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09 February 2020

GCC oil wealth could be over by 2034 without reforms, says IMF

Without decisive economic reforms, the oil-rich Gulf countries could exhaust their net financial wealth by 2034 as the region becomes a net debtor

Increased use of oil for petrochemicals might help mitigate the slowdown in demand/Bloomberg

by Kudakwashe Muzoriwa

The International Monetary Fund (IMF) said that the Arabian Gulf countries face a budget reckoning and risk squandering their $2 trillion in financial wealth within 15 years as oil demand nears peak levels.

In a report, the Washington-based fund said that global oil demand may start falling sooner than expected, putting a strain on the finances of the six-member bloc, which accounts for a fifth of the world’s crude production.

The fund projected that without decisive economic reforms, the oil-rich Gulf countries could exhaust their net financial wealth by 2034 as the region becomes a net debtor. Furthermore, the IMF said that within another decade, the GCC’s total non-oil wealth will also be exhausted.

Jihad Azour, the Director of the IMF’s Middle East and Central Asia Department, said, “Countries in the region need to think long-term and strategically because the oil market is changing structurally both from the demand and the supply side.”

Economic reforms already underway in some countries need to accelerate, said Azour. GCC countries would have to be more aggressive in their pursuit of an economic transformation to preserve their current wealth.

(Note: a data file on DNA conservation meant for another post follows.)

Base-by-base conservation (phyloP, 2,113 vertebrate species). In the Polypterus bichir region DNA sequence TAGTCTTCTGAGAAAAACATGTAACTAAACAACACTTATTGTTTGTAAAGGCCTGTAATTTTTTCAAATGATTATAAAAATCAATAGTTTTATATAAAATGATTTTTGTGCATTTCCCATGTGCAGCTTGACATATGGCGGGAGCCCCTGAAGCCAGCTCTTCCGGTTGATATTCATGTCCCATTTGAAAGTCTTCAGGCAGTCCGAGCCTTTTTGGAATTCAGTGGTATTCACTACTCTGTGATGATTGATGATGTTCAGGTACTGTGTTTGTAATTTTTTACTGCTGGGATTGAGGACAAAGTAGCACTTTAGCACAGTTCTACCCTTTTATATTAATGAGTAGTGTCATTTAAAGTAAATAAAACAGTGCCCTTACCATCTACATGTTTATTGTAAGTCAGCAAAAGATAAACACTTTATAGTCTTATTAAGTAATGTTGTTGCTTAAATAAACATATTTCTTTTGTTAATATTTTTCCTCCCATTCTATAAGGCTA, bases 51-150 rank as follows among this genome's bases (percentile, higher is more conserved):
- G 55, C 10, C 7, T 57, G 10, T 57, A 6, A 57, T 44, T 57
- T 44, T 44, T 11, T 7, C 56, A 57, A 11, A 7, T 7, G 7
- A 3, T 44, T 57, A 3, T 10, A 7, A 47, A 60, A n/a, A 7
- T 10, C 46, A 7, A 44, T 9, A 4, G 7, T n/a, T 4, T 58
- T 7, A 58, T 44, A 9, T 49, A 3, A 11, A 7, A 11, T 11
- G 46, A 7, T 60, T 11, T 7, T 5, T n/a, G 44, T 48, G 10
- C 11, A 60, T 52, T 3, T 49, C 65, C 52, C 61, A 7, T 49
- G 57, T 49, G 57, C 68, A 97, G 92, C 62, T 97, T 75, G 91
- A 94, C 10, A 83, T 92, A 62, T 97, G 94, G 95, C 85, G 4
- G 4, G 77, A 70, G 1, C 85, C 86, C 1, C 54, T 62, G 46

Development plans need to shift spending and job creation from governments to the private businesses and develop more non-oil sources of income more quickly, added Azour.

International oil companies and producing states have come to recognise that alternative energy sources, alongside greater efficiency, are already eroding demand. The IMF stated that while GCC producers like Saudi Arabia and the UAE are developing new industries in preparation for a post-oil era, they’re not moving quickly enough to avoid running out of cash.

Gulf oil producers sharply increased budget spending from 2007 and until 2014, when crude plunged. According to the IMF report, despite patchy reforms, the Arabian Gulf countries have not fully offset the drop in oil revenue with spending cuts, leading to deficits that have eroded wealth.

Regional governments will likely need to cut spending further, save more and introduce broad-based taxation to make ends meet, said the IMF.

The fund said that a further decline in oil prices this year, in the face of geopolitical tensions and threats the coronavirus poses to growth, is making that task even harder. Should global oil demand trend downward before those plans take root, the countries would have to cope with their longer-term economic problems even sooner, added the IMF.

In its initial public offering prospectus last year, Saudi Aramco said that oil demand could peak around 2035 citing forecasts from oil industry consultant IHS Markit. Improved energy efficiency or the imposition of a carbon tax by governments worldwide could bring oil’s demand peak forward to as soon as 2030.

Saudi Arabia, the UAE and Kuwait are the biggest producers in the GCC and are all OPEC members. Risks differ for the GCC states, which also include Qatar, Oman and Bahrain.

The IMF’s outlook offers a broad timeframe in which global oil demand might crest. Revenue may not peak until the middle of the century and Gulf producers could see demand for their oil sustained from other quarters.

Increased use of oil for petrochemicals might help mitigate the slowdown in demand. Even as oil demand peaks, the lower costs of production will allow Gulf states to gain market share over rivals elsewhere.


RELATED STORIES: International Monetary Fund GCC OPEC Saudi Arabia Kuwait UAE Qatar Oman Bahrain





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